Senate Starts Debate Clock On Contentious Health Reform Reconciliation Bill
The Senate has begun debate, which Democrats hope to bring to a quick close, on a health care reform reconciliation bill that "fixes" parts of the law President Obama signed Tuesday.
The Wall Street Journal: Some of the changes being debated "are significant. The implementation of an excise tax on high-cost insurance plans to help pay for the wider health-care overhaul would be delayed until 2018. Subsidies to individuals to help them afford mandatory health insurance would be increased."
The legislation will only need 51 votes in the Senate to pass under special budget reconciliation rules. "Democrats won an initial procedural vote necessary to allow the lawmakers to begin consideration of the health-care bill." There will now be 20 hours of debate during which time Republicans will "try one last time to make arguments against the sweeping health-care changes" (Boles, Yoest and AP, 3/24).
The Washington Post reports that, because of the reconciliation rules, the bill cannot be filibustered. "But Republicans vowed to take full advantage of their right to offer unlimited amendments, intending to sabotage the package and create turmoil among Democrats who are counting on its passage. Republicans have two goals this week: to use reconciliation rules to strike sections of the package and to offer amendments that prove impossible for Democrats to resist. If the fixes bill is changed in any way, it must return to the House for another vote. House members insisted on the bill as a condition of their passing the Senate's health-care bill, and Speaker Nancy Pelosi (D-Calif.) is expected to keep the chamber in session until Friday in case additional action is necessary." A two-week congressional recess is scheduled to begin this weekend (Murray and Montgomery, 3/24).
The Hill: The first day had seven and one-half hours of the mandated 20 hours of debate. "Another long day and night of debate is expected Wednesday, possibly including an overnight session. A spokesman for Majority Leader Harry Reid (D-Nev.) said a sustained round of voting on amendments and procedural objections - known in Senate terms as a 'vote-o-rama' - could occur as early as Wednesday afternoon. The evening was filled with sharp exchanges on the Senate floor."
For instance, Sen. John McCain, D-Ariz., is advancing an amendment "to ban so-called 'sweetheart' deals for several states - basically boosts in Medicaid, Medicare and public hospital funding." In response, "Sen. Mary Landrieu (D-La.) took to the floor to accuse McCain of writing the amendment 'for television or the Internet
not for any serious debate'" (Rushing, 3/23).
Roll Call: Other Republicans are joining the amendment fray. "Sen. Tom Coburn (R-Okla.) unveiled eight amendments he will offer to the health care reconciliation bill, and many of them may prove tough for Democrats to vote against. Coburn's first amendment deals with the politically sensitive topic of sex offenders. His proposal would ban insurance coverage of erectile dysfunction drugs for child molesters, rapists and other sex offenders" (Pierce, 3/23).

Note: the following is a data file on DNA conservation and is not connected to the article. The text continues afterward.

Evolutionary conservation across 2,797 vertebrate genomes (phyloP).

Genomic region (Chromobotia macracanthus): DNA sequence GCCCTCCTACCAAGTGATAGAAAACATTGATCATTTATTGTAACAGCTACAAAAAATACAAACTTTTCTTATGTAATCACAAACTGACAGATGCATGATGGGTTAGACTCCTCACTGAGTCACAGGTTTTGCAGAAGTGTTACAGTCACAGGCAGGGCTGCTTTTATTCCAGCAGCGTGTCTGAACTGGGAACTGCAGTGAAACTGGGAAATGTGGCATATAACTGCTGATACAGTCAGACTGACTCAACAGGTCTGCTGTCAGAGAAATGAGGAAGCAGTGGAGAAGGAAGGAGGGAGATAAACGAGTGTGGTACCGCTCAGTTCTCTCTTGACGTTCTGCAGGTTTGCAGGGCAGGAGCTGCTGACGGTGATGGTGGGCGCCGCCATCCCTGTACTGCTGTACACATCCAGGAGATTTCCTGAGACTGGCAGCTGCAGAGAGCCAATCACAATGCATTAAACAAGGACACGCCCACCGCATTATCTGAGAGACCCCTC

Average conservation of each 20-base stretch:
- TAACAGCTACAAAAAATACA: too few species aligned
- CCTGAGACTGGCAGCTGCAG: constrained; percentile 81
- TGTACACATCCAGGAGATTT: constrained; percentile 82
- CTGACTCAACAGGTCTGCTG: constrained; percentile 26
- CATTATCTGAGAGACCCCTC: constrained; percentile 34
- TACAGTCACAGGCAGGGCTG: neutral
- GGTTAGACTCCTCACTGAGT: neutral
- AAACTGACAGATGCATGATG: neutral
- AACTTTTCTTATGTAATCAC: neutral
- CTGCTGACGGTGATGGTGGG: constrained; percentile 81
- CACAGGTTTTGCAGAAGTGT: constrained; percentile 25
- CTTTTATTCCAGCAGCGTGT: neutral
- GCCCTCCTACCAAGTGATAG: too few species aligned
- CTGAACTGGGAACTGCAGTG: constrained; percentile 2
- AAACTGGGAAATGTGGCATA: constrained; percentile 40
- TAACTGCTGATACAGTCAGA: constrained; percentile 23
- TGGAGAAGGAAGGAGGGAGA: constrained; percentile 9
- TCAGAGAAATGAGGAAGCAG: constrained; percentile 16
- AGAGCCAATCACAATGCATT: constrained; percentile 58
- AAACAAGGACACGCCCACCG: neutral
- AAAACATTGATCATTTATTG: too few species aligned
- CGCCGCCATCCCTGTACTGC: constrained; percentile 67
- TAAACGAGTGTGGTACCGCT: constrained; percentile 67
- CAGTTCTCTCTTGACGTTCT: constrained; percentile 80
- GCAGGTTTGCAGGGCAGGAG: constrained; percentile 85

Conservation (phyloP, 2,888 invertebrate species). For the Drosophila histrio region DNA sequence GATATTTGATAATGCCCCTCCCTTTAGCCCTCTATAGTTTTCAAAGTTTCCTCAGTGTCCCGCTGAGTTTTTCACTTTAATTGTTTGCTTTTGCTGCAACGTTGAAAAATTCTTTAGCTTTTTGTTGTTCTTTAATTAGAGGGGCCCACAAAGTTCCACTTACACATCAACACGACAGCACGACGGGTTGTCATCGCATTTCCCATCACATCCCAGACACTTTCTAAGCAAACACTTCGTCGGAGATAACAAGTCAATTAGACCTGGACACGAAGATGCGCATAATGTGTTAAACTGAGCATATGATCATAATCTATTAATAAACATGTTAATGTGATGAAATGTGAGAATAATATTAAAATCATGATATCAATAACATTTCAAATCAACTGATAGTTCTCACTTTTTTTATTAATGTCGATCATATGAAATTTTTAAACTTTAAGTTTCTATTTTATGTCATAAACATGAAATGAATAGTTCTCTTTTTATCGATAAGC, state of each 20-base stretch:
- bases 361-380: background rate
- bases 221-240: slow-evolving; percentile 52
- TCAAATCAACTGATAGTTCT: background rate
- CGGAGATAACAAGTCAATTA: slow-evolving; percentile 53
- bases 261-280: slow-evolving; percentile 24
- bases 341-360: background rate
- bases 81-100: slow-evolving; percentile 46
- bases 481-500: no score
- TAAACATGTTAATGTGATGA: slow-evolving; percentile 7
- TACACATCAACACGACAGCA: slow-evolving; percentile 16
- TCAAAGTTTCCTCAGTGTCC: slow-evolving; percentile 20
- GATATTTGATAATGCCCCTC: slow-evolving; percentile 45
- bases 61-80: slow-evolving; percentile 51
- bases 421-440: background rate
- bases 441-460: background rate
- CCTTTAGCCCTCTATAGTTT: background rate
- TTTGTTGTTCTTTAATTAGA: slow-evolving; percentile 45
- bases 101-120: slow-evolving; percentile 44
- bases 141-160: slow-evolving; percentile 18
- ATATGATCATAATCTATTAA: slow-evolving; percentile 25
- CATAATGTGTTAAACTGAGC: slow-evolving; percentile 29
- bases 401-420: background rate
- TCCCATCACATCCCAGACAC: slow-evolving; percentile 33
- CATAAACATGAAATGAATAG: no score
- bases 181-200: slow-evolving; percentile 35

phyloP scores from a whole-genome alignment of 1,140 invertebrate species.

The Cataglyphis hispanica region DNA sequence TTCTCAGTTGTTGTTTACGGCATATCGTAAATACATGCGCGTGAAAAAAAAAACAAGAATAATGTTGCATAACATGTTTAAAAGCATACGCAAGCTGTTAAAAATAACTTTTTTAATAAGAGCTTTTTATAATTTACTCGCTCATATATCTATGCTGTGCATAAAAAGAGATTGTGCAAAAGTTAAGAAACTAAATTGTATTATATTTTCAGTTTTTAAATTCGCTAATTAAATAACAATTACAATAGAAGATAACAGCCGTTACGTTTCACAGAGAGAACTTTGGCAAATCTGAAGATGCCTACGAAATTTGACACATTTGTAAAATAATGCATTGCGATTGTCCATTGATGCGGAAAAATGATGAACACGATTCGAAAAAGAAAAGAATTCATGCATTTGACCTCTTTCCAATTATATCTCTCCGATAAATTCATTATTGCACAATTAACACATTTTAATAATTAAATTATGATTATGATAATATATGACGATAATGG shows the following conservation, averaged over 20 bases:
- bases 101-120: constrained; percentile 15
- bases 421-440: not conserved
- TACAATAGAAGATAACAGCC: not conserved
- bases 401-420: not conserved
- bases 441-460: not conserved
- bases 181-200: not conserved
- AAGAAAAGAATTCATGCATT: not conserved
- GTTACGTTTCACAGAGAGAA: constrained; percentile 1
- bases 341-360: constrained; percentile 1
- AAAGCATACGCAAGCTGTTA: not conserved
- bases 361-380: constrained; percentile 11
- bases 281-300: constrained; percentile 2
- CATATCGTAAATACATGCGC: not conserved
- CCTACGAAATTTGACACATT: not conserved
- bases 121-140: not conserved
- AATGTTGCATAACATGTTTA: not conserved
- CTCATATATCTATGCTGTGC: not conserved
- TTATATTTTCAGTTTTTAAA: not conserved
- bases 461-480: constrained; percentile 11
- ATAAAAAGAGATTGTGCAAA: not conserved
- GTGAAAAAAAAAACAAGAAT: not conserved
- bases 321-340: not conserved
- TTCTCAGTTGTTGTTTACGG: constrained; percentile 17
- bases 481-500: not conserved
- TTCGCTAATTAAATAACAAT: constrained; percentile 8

CongressDaily: "GOP leadership aides said they did not know how many amendments Republicans will offer but said they will be plentiful. ... Republicans are also hopeful they can force the House to vote on the legislation again by making the Senate Parliamentarian take out provisions that violate the so-called Byrd Rule on reconciliation that says every provision in the bill must affect the budget in some way (Edney, 3/24).
Related KHN story: How The Senate Will Tackle The Health Bill Now (Carey, 3/21)
Still, there's an air of inevitability in passage of the "fixes" bill that even Republicans are acknowledging.
Politico: "'It's going to pass here,' (Coburn) said matter-of-factly. 'It's a matter of what amendments [Democrats] want to be for and what they're not.'
There is one potential area that could blow up the debate. If Vice President Joe Biden uses his authority to overrule a decision by parliamentarian [Alan] Frumin, it could cause chaos in the chamber because that is so rarely done." Democrats say such a scenario is unlikely (Raju, 3/24).
The Associated Press: The bill's approval "at the end of this week is virtually assured, since it's being debated under fast-track budget rules If there are only minor changes the House would be almost certain to pass the bill again with little trouble, but if Republicans succeed in knocking out a significant provision or attaching a substantive amendment there could be difficulties in the House, where the legislation passed very narrowly Sunday night" (Werner, 3/24).
USA Today: "Democrats such as Sen. Max Baucus, D-Mont., an architect of the health care effort, tried to cast the legislation as a companion bill that should not require lawmakers to debate fundamental disagreements ... 'We have before us a bill to improve the new law,' said Baucus, chairman of the Senate Finance Committee. 'We do not have to reopen every argument we've had over the last two years'" (Fritze, 3/24).
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